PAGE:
As a leader at your organization, what do you imply when you use these expressions? That you buy into the bogus stereotypes that being a man is equivalent to being tough, and being a woman means you're inherently emotional and weak. Not exactly the kind of thoughts you want to champion if your goal is to help your entire team reach its potential. The kind of thinking perpetuated by these phrases isn't good for men, either, as it's yet another way we tell men that they're not supposed to be vulnerable, which is actually essential for building strong teams!

Alternatively, what do you imply when you say less frequently heard phrases like "don't be a coward"? It signals to employees that you don't tolerate sexist language - and it might get them thinking about their own word choice, or maybe even lead to a conversation. You can bet it will be more effective than just handing them a list of phrases they can't say.

Summing It Up - Not Rules, Just Respect

Some types of gendered language may feel much more offensive than others (i.e. "Don't be a pussy" vs. calling a group "guys"), but at their core, they all reflect (and help to perpetuate) sexism. Unconscious bias is real and manifests in the language we use.

Using gender neutral language is not about policing free speech or enforcing rules. It's about questioning your assumptions, considering the sexist notions that contributed to these speech patterns in the first place, and doing your part to break the feedback loop. It's about paying attention to signs of underlying sexism and taking them seriously, rather than dismissing them with, "it's just an expression."

And if you're a traditionalist who refuses to embrace the evolution of language, careful - thy company might just get left behind.

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Slack Technologies Inc

Setting New Hires Up For Success

Speed up onboarding with these integrations for Slack

Below is an article originally written by PowerToFly Partner Slack, and published via Medium on June 7th, 2018. Go to Slack's page on PowerToFly to see their open positions and learn more.

While a well-equipped desk with a new laptop and a coffee mug might make for a nice introduction, it's how you prepare employees for their new position that matters most. "Faster onboarding means employees can more quickly do the jobs they were brought on to do," says a recent IDC research study, sponsored by Slack, that also finds that HR teams using Slack for employee onboarding are able to get people up to speed on their new jobs 24% faster.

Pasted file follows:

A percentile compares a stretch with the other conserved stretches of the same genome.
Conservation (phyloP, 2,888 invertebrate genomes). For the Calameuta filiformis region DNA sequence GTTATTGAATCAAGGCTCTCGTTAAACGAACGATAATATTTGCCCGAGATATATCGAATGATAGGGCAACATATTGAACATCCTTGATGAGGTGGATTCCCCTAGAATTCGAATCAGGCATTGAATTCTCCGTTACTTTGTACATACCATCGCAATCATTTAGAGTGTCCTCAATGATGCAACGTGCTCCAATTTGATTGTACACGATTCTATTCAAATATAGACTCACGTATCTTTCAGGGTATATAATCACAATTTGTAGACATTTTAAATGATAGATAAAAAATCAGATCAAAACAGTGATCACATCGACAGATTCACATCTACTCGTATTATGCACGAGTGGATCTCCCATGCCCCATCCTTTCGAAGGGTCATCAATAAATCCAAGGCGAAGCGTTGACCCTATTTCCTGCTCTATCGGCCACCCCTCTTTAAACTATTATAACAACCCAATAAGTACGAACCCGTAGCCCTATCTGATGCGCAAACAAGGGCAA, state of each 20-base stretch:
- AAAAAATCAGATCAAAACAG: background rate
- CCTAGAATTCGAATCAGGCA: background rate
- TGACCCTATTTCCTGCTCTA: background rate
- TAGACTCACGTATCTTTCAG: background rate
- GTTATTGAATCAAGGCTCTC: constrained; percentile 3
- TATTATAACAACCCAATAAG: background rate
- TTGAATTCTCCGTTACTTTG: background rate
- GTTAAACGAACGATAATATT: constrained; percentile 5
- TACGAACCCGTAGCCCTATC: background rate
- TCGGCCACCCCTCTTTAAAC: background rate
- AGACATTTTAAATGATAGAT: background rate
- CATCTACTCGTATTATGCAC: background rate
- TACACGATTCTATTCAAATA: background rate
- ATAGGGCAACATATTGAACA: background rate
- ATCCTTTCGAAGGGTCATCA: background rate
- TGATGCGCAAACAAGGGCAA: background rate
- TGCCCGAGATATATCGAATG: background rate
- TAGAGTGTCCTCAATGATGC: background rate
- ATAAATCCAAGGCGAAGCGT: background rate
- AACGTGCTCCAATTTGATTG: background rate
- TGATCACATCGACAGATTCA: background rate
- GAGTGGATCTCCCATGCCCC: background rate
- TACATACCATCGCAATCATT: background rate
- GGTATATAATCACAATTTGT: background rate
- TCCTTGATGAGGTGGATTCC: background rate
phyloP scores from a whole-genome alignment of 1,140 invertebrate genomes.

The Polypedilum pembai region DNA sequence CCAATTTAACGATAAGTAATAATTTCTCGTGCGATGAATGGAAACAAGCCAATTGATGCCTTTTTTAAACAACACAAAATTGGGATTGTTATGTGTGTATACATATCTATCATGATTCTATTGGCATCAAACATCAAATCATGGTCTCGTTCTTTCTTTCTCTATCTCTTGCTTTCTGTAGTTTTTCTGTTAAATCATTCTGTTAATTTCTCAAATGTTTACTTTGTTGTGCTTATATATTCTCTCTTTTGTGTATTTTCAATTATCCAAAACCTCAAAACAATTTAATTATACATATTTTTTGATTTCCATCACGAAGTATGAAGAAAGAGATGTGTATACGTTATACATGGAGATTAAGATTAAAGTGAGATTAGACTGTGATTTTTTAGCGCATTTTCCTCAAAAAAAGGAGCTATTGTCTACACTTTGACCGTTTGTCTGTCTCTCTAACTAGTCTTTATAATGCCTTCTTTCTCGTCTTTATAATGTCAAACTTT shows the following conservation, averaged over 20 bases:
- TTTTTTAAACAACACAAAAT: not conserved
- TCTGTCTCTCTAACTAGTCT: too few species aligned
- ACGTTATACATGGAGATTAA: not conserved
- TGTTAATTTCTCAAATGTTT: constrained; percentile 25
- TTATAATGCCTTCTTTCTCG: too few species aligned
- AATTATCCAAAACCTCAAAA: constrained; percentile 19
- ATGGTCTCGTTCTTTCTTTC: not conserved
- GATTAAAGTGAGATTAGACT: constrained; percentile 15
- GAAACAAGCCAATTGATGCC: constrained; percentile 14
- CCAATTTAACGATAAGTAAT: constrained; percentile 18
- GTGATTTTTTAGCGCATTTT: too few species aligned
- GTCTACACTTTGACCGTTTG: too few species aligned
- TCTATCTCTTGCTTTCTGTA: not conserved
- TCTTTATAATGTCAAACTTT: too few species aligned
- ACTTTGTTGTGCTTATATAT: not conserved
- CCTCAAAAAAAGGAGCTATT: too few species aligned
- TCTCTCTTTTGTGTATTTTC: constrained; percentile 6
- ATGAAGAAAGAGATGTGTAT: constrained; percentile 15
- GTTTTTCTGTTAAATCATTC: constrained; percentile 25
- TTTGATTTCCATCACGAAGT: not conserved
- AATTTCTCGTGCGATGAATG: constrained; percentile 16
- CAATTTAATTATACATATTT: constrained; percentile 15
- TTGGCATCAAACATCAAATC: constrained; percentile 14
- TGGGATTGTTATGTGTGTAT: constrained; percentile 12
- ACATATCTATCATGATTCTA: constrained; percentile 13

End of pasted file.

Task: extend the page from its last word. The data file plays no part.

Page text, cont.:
Getting new hires fully briefed and trained up can be a lengthy process. By connecting various tools with Slack, you can run an effective and organized onboarding program that gives new employees immediate access to the tools and information they need to make a roaring head start.

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For Employers

LinkedIn Diversity Report Omits Photos of Black People

Don't just say you're going to feature underrepresented minorities, actually do it !

I sat down this afternoon to read LinkedIn's newly released 2017 Diversity Talent Report. Midway through, after seeing a number of fascinating stats LinkedIn had gleaned from its massive database, I started to notice a glaring omission. For a report about diversity, there were no photos of black people. To gut check myself, I sent the report to my team at PowerToFly and they confirmed what I wasn't seeing. They also pointed out that Asian, White and Southeast Asian women seemed to be the predominant faces in the photos LinkedIn picked.

LinkedIn clearly took the time to choose diverse subjects for its images - they just didn't take enough time to check if they were leaving out American's largest racial minority - African Americans. The omission is particularly strange if you consider the great advice LinkedIn includes in the report around building inclusive environments where everyone can feel they belong. One of the action points LinkedIn suggests is to:

Highlight diverse models of successful leadership. Show women there is more than one route to the top. Point to role models and discuss how she can build on her own strengths, skills, and priorities.

This action item is rooted in research that shows how much women, especially in STEM, want to know how people who look like them are succeeding at a company.


The overall lesson here is follow LinkedIn's advice when building out content and diversity initiatives for your company - the report is a recommended read. But learn from their mistake - don't just say you're going to feature underrepresented minorities, actually do it!

So you don't have to go through the entire report, I've added all the images below.









For Employers